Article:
John André in the American Revolution
John André (1750-1780) was the aide de camp of Sir Henry Clinton, the British commander-in-chief. André purchased a commission as second lieutenant in the Royal Welsh Fusiliers in 1771. In 1774 he joined a regiment in Quebec, where he pursued his first love of poetry and painting. In September and October 1775, American troops laid siege to his fort at St. Johns. He was captured, brought back to Lancaster, Pennsylvania, and treated roughly. His days as a prisoner turned him against the American rebels. The Americans finally exchanged him in 1776, and he met up with British troops in New York City. Sir William Howe was especially interested in the information André had learned behind the American lines. André then purchased a position as captain and become General Charles Grey's aide. He became known for behaving ruthlessly and aggressively on the battlefield. In 1778 André joined the staff of Henry Clinton, General Howe's replacement. Clinton made him head of intelligence in April 1779. André successfully kept track of intelligence from American disserters and British prisoners who had escaped or were exchanged.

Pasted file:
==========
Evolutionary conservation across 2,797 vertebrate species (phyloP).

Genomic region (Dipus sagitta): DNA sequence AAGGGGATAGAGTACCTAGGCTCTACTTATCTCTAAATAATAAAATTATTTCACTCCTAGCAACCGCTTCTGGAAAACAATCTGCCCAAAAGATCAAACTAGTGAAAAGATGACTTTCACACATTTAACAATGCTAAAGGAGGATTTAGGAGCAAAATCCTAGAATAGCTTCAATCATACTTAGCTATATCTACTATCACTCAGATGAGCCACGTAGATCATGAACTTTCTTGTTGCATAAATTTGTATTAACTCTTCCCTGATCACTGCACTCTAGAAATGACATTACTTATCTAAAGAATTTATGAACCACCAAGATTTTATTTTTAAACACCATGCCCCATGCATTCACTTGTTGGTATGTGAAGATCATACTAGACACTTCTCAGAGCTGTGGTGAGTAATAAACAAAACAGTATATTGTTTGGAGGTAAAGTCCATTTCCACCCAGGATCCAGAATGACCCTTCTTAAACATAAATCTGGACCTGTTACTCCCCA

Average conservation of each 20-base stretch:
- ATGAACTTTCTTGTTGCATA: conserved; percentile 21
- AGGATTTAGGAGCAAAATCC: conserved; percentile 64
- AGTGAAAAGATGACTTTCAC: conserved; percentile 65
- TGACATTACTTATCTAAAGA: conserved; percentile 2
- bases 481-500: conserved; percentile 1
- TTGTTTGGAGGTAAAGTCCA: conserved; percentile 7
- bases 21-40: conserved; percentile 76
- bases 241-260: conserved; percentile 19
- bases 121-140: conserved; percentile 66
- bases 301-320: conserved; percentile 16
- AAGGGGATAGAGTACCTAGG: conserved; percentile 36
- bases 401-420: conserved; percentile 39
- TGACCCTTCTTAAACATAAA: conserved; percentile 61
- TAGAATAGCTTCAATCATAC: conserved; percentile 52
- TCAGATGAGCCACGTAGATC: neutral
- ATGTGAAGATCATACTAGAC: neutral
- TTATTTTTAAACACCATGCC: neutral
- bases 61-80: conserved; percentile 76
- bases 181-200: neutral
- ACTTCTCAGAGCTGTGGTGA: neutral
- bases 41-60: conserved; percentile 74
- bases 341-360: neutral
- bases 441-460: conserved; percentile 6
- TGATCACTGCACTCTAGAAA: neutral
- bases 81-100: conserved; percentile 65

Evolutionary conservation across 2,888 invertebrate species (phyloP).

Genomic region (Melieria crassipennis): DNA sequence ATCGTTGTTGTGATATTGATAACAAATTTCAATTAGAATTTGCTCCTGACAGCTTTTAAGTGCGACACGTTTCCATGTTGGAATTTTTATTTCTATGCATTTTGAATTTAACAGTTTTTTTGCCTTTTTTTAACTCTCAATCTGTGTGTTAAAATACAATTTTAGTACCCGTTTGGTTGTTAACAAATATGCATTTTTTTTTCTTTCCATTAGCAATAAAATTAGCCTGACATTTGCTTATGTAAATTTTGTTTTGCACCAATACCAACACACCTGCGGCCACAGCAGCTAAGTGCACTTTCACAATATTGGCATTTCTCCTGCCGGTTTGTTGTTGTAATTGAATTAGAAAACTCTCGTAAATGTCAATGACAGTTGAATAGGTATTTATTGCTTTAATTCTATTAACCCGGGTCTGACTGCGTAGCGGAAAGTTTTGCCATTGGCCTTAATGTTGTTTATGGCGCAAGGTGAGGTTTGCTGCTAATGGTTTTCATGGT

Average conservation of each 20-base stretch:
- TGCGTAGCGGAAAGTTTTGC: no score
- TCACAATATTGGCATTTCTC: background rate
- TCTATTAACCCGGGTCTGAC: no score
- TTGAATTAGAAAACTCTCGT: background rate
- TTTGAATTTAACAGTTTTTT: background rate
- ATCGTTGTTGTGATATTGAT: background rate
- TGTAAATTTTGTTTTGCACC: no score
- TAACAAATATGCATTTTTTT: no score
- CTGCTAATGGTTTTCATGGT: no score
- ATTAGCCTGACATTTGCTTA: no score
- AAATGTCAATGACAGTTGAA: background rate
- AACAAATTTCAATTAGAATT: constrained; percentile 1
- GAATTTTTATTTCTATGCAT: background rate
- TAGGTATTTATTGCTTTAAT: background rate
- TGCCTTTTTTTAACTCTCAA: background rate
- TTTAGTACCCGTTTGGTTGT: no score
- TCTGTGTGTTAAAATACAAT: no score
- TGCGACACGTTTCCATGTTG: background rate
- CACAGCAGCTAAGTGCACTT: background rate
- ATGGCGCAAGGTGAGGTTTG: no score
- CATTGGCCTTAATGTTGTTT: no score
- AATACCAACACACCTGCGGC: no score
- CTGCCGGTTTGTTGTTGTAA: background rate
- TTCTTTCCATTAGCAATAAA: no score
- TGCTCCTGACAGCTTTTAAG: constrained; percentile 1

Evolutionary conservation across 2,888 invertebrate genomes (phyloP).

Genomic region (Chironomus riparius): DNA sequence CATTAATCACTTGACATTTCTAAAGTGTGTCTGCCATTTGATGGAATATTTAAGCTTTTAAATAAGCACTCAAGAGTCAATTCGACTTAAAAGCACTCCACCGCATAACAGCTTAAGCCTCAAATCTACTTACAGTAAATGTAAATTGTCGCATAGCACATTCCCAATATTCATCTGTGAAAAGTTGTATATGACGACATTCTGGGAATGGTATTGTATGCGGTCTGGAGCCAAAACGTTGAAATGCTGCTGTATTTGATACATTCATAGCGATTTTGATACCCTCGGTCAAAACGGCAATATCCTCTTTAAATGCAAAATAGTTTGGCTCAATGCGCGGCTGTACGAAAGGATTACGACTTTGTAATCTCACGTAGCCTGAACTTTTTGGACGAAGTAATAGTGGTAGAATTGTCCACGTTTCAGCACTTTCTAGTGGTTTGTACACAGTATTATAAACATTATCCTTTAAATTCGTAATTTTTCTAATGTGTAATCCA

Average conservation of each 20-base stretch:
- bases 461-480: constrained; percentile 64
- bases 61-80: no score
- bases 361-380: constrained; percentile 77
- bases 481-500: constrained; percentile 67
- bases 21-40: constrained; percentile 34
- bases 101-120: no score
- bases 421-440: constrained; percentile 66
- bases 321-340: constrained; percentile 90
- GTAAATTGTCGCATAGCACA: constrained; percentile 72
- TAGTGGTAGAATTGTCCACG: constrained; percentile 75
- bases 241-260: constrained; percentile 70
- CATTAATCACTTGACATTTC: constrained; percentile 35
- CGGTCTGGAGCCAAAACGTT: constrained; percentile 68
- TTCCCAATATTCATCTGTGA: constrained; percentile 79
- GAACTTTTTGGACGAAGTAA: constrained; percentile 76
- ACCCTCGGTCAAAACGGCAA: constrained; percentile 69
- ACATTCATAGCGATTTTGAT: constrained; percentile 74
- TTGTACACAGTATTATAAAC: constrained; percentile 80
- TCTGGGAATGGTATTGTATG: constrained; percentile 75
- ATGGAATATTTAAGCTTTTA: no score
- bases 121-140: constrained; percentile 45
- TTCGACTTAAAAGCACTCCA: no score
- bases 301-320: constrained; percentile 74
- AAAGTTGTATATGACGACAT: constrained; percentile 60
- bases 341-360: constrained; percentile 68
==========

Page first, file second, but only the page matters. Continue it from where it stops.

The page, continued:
André's most famous success was the treachery of Benedict Arnold. As a result, Clinton promoted André rapidly, from deputy to adjutant general in October 1779. Yet Benedict Arnold was also André's downfall. Three American militiamen captured André, who was dressed in civilian clothes with a treasonous letter between Clinton and Arnold in his boot. André was tried with a court martial. Found guilty, he begged George Washington to shoot him as a gentlemen instead of hanging him as a spy. Nevertheless, he was hanged as a spy in Tappan, New York on October 2, 1780.